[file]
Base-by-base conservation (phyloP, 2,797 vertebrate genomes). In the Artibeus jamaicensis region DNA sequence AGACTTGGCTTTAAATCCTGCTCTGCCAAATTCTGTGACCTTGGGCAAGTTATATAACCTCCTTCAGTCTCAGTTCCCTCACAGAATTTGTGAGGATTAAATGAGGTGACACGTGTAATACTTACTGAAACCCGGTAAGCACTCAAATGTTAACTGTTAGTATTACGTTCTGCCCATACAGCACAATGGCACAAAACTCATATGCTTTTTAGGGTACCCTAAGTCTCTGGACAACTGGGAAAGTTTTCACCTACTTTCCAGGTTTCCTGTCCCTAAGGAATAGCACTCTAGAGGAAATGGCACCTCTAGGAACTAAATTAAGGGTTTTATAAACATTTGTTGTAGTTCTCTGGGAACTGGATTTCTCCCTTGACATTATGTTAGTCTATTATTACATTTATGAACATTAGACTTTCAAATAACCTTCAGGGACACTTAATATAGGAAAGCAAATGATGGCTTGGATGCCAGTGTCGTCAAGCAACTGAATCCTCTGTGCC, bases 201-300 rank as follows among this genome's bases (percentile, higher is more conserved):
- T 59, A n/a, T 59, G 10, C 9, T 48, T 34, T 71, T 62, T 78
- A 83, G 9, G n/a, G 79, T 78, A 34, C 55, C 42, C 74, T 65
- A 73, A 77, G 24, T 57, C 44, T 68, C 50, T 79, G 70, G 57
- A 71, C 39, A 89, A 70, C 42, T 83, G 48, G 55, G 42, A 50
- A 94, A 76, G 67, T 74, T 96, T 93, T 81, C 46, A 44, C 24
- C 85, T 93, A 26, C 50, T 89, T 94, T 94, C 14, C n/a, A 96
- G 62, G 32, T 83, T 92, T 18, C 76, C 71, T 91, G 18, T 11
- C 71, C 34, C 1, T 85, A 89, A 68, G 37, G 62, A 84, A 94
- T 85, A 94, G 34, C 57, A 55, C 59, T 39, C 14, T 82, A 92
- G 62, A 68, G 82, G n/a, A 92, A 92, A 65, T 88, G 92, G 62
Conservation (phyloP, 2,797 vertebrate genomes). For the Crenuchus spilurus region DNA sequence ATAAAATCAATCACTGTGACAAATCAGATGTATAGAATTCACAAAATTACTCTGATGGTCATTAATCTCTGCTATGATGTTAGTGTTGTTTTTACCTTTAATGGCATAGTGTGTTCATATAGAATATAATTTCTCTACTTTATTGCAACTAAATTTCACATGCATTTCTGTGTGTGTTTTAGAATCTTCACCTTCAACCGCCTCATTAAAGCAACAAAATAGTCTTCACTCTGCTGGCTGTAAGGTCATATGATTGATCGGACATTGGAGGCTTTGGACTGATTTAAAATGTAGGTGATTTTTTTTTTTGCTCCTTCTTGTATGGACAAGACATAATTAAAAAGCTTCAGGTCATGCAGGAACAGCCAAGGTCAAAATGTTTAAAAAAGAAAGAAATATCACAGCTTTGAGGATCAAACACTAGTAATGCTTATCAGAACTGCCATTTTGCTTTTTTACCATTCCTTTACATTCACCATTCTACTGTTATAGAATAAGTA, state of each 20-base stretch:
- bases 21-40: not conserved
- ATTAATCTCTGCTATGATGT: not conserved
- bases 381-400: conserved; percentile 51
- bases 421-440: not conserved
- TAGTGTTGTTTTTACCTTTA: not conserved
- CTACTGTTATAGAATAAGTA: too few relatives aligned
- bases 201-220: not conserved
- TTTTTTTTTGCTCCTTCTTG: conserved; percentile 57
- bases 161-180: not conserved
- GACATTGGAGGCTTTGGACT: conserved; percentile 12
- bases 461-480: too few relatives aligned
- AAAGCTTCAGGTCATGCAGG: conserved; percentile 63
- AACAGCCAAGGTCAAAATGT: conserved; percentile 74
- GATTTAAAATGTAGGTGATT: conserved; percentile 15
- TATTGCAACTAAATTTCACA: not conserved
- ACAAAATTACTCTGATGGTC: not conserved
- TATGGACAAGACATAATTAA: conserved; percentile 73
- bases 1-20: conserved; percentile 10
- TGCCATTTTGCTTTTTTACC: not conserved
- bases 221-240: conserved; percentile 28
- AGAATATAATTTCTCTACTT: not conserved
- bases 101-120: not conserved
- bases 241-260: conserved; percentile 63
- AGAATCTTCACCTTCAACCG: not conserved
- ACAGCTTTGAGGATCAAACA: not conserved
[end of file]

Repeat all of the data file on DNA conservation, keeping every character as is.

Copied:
Base-by-base conservation (phyloP, 2,797 vertebrate genomes). In the Artibeus jamaicensis region DNA sequence AGACTTGGCTTTAAATCCTGCTCTGCCAAATTCTGTGACCTTGGGCAAGTTATATAACCTCCTTCAGTCTCAGTTCCCTCACAGAATTTGTGAGGATTAAATGAGGTGACACGTGTAATACTTACTGAAACCCGGTAAGCACTCAAATGTTAACTGTTAGTATTACGTTCTGCCCATACAGCACAATGGCACAAAACTCATATGCTTTTTAGGGTACCCTAAGTCTCTGGACAACTGGGAAAGTTTTCACCTACTTTCCAGGTTTCCTGTCCCTAAGGAATAGCACTCTAGAGGAAATGGCACCTCTAGGAACTAAATTAAGGGTTTTATAAACATTTGTTGTAGTTCTCTGGGAACTGGATTTCTCCCTTGACATTATGTTAGTCTATTATTACATTTATGAACATTAGACTTTCAAATAACCTTCAGGGACACTTAATATAGGAAAGCAAATGATGGCTTGGATGCCAGTGTCGTCAAGCAACTGAATCCTCTGTGCC, bases 201-300 rank as follows among this genome's bases (percentile, higher is more conserved):
- T 59, A n/a, T 59, G 10, C 9, T 48, T 34, T 71, T 62, T 78
- A 83, G 9, G n/a, G 79, T 78, A 34, C 55, C 42, C 74, T 65
- A 73, A 77, G 24, T 57, C 44, T 68, C 50, T 79, G 70, G 57
- A 71, C 39, A 89, A 70, C 42, T 83, G 48, G 55, G 42, A 50
- A 94, A 76, G 67, T 74, T 96, T 93, T 81, C 46, A 44, C 24
- C 85, T 93, A 26, C 50, T 89, T 94, T 94, C 14, C n/a, A 96
- G 62, G 32, T 83, T 92, T 18, C 76, C 71, T 91, G 18, T 11
- C 71, C 34, C 1, T 85, A 89, A 68, G 37, G 62, A 84, A 94
- T 85, A 94, G 34, C 57, A 55, C 59, T 39, C 14, T 82, A 92
- G 62, A 68, G 82, G n/a, A 92, A 92, A 65, T 88, G 92, G 62
Conservation (phyloP, 2,797 vertebrate genomes). For the Crenuchus spilurus region DNA sequence ATAAAATCAATCACTGTGACAAATCAGATGTATAGAATTCACAAAATTACTCTGATGGTCATTAATCTCTGCTATGATGTTAGTGTTGTTTTTACCTTTAATGGCATAGTGTGTTCATATAGAATATAATTTCTCTACTTTATTGCAACTAAATTTCACATGCATTTCTGTGTGTGTTTTAGAATCTTCACCTTCAACCGCCTCATTAAAGCAACAAAATAGTCTTCACTCTGCTGGCTGTAAGGTCATATGATTGATCGGACATTGGAGGCTTTGGACTGATTTAAAATGTAGGTGATTTTTTTTTTTGCTCCTTCTTGTATGGACAAGACATAATTAAAAAGCTTCAGGTCATGCAGGAACAGCCAAGGTCAAAATGTTTAAAAAAGAAAGAAATATCACAGCTTTGAGGATCAAACACTAGTAATGCTTATCAGAACTGCCATTTTGCTTTTTTACCATTCCTTTACATTCACCATTCTACTGTTATAGAATAAGTA, state of each 20-base stretch:
- bases 21-40: not conserved
- ATTAATCTCTGCTATGATGT: not conserved
- bases 381-400: conserved; percentile 51
- bases 421-440: not conserved
- TAGTGTTGTTTTTACCTTTA: not conserved
- CTACTGTTATAGAATAAGTA: too few relatives aligned
- bases 201-220: not conserved
- TTTTTTTTTGCTCCTTCTTG: conserved; percentile 57
- bases 161-180: not conserved
- GACATTGGAGGCTTTGGACT: conserved; percentile 12
- bases 461-480: too few relatives aligned
- AAAGCTTCAGGTCATGCAGG: conserved; percentile 63
- AACAGCCAAGGTCAAAATGT: conserved; percentile 74
- GATTTAAAATGTAGGTGATT: conserved; percentile 15
- TATTGCAACTAAATTTCACA: not conserved
- ACAAAATTACTCTGATGGTC: not conserved
- TATGGACAAGACATAATTAA: conserved; percentile 73
- bases 1-20: conserved; percentile 10
- TGCCATTTTGCTTTTTTACC: not conserved
- bases 221-240: conserved; percentile 28
- AGAATATAATTTCTCTACTT: not conserved
- bases 101-120: not conserved
- bases 241-260: conserved; percentile 63
- AGAATCTTCACCTTCAACCG: not conserved
- ACAGCTTTGAGGATCAAACA: not conserved